Photography Meets Security: A Convenience for Troops

They say pictures are worth a thousand words, but how much more would they be worth if they were also a secure form of communication? From a security perspective, it could be quite a lot.
 
With the introduction of advanced personal technology, states around the world have focused on intelligence gathering, and armies have focused on securing their communications, especially in combative times.
 
Most recently, Fitbits, the bracelets that help track your daily fitness statistics and regiment, have become a security threat. It’s been reported that multiple highly classified U.S and NATO bases in many conflict areas have been exposed by the publicly available data associated with soldiers’ Fitbits. The way these devices work is that they show a heat signature on a publicly available map of each individual device’s movement, and as a result, the soldier wearing them.
 
This security threat is not one to be taken lightly. Having such information easily available can provide an adversary with intelligence regarding patrols, routine, schedules, and generally a pattern of activity expanding out of bases. With rising tensions, this could be a fatal security threat; a threat that command centres are now actively fighting against by introducing limits on certain personal devices used on bases, such as the fitness trackers.
 
The problem is not only limited to the use of fitness trackers, however, as NATO has reported that Russia has hacked some NATO troops’ phones for information, and conversely, has also banned its own troops from using their smartphones, to avoid retaliatory action.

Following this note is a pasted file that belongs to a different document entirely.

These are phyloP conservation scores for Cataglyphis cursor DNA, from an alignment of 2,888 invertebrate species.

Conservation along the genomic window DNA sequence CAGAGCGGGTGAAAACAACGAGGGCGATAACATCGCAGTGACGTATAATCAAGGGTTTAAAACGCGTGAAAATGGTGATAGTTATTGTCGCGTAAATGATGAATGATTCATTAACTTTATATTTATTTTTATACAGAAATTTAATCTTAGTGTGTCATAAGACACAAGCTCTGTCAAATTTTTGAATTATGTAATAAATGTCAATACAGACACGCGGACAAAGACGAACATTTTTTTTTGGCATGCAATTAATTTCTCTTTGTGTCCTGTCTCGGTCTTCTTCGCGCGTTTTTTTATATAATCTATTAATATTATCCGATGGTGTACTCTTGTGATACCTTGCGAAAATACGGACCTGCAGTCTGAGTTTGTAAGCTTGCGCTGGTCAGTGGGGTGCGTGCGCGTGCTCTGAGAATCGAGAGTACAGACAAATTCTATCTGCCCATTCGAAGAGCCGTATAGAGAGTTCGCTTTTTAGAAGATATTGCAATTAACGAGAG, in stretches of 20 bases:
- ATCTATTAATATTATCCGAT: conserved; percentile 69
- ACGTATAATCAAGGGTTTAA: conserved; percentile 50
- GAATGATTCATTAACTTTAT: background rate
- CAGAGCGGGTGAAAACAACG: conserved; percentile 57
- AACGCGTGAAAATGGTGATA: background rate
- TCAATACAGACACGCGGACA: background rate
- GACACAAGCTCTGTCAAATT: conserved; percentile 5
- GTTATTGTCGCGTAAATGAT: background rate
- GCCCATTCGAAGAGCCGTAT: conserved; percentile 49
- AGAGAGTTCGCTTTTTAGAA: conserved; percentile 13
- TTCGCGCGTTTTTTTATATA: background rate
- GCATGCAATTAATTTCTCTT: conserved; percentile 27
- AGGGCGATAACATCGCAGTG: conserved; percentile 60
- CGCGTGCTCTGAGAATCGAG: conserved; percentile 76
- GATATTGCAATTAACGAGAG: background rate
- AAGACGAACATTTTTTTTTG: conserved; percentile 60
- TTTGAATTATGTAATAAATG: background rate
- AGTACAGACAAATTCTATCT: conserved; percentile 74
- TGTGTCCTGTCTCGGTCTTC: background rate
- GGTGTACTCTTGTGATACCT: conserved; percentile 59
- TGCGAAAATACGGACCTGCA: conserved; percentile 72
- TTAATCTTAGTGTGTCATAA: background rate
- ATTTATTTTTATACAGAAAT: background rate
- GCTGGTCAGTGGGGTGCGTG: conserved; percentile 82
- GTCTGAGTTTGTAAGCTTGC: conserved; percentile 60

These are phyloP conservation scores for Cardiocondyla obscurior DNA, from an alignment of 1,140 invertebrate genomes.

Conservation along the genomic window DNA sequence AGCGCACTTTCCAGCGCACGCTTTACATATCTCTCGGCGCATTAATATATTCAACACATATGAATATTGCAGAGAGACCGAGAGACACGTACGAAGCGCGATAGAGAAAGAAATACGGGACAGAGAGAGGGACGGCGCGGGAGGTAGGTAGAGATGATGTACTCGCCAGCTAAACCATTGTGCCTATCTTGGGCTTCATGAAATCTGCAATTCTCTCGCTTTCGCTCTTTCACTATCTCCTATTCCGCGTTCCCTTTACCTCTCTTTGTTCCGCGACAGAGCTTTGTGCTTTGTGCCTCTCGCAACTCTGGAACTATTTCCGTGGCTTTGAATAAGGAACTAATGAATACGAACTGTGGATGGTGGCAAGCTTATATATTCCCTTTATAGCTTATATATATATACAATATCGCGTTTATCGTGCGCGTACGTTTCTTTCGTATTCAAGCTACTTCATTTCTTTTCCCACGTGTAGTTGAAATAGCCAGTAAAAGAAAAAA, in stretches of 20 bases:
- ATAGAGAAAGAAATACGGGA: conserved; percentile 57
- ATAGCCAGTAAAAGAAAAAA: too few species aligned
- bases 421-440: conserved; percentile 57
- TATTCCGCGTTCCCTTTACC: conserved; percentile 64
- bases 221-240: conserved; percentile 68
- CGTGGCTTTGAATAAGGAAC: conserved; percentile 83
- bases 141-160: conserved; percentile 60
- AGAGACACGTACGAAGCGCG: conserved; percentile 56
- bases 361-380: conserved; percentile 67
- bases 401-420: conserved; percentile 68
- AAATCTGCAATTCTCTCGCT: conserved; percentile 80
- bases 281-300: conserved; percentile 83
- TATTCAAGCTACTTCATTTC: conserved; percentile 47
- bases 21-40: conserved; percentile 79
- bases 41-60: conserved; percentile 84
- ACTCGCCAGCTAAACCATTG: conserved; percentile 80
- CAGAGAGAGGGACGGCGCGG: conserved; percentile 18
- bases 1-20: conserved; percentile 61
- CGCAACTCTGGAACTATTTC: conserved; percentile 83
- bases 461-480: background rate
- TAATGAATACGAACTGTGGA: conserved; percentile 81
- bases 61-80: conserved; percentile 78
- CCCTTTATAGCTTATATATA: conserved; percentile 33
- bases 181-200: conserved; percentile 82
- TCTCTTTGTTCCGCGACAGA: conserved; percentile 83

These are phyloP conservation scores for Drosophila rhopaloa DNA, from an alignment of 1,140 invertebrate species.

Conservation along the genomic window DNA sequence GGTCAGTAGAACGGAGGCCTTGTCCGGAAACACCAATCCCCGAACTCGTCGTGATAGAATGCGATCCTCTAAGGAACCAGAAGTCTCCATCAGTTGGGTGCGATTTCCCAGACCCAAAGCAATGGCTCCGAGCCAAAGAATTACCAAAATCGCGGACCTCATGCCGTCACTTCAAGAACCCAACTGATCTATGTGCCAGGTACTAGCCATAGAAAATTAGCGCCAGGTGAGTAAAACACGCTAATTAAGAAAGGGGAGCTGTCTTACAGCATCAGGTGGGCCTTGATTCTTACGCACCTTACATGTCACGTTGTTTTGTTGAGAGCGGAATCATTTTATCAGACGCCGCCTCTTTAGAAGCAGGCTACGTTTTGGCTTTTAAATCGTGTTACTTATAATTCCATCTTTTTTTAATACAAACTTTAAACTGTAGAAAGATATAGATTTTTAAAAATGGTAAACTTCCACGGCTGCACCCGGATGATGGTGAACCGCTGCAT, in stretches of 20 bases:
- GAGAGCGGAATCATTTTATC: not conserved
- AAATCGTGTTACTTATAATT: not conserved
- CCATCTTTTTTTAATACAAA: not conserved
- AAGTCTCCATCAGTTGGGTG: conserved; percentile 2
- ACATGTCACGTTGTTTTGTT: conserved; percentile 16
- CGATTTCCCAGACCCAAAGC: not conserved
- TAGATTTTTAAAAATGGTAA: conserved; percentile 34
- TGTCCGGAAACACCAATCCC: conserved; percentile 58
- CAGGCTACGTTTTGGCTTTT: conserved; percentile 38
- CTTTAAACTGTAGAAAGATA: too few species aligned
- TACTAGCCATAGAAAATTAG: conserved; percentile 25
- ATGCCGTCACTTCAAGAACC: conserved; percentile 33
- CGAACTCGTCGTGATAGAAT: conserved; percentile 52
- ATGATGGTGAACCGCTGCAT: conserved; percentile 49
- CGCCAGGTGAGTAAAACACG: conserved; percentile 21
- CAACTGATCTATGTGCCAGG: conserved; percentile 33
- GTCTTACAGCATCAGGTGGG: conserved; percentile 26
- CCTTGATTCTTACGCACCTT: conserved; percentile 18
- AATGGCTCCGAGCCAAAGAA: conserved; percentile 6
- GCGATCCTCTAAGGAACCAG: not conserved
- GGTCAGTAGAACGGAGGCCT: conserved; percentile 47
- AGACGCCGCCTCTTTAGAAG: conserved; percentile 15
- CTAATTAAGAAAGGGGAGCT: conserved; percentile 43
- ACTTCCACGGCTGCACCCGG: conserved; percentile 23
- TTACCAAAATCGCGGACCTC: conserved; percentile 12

So it seems that both Russia and NATO are becoming wary of the use of smartphones and personal tech devices by their troops, but banning all forms of technology creates a serious problem. These smartphones are an essential means of communication between the troops stationed abroad and their families at home.
 
A new device hopes to create an alternative. The Digital Mirror, a communications device that acts similar to the photo booth, hopes to deliver technology for soldiers to connect with their families securely. The device is currently used socially and for entertainment, as it has augmented reality tools with fun and entertaining features and filters, but has vast communicatory applications.
 
Not only would these troops stationed abroad be able to communicate securely with their families via photos in a controlled setting, but would also help to paint a better reality of the daily lives of the soldiers, putting their families at ease over the military conditions that exist in serious and dangerous surroundings abroad.
 
In the long term, these Digital Mirrors could even hold the potential to form a vital encryption on internal communications. By using facial recognition software to unlock communications and security clearances, photos could change entirely from being memorabilia to an active form of back-and-forth communications.
 
The device has social, commercial and military applications, ensuring a changing world of communication that is secure, convenient and affordable. In order to create a sense of wellbeing from sender to recipient, the many features from textboxes to postcard settings permits the user to portray their words and feelings appropriately. Above all, the device is unique in the large benefits it provides for soldiers stationed in barracks and bases around the world, without the looming security and cyber threat hanging over their heads. It may seem like a trivial solution to a serious problem, but in the response to cyber intrusion, every contribution is welcomed.

 

Photo: Cybersecurity Plan X (2017), U.S. Department of Defense. Public Domain.


Disclaimer: Any views or opinions expressed in articles are solely those of the authors
and do not necessarily represent the views of the NATO Association of Canada.

About Nasser Haidar

Nasser Haidar is a Program Editor at the NATO Association of Canada. Nasser has recently graduated from the University of Toronto with an Honors BA in Political Economy and a double minor in Italian Communications & Environmental Studies, with an interest in geopolitics and especially Middle Eastern relations in Global Affairs, as well as the political economy of developing democracies. Nasser has previously worked for the National Human Rights Committee in Doha, Qatar. Since graduating, Nasser has taken on roles as a Senior Correspondent & Editor at the Organization of World Peace and continues to use his journalistic experience at the NATO Association of Canada to expand his relationship with the global political community.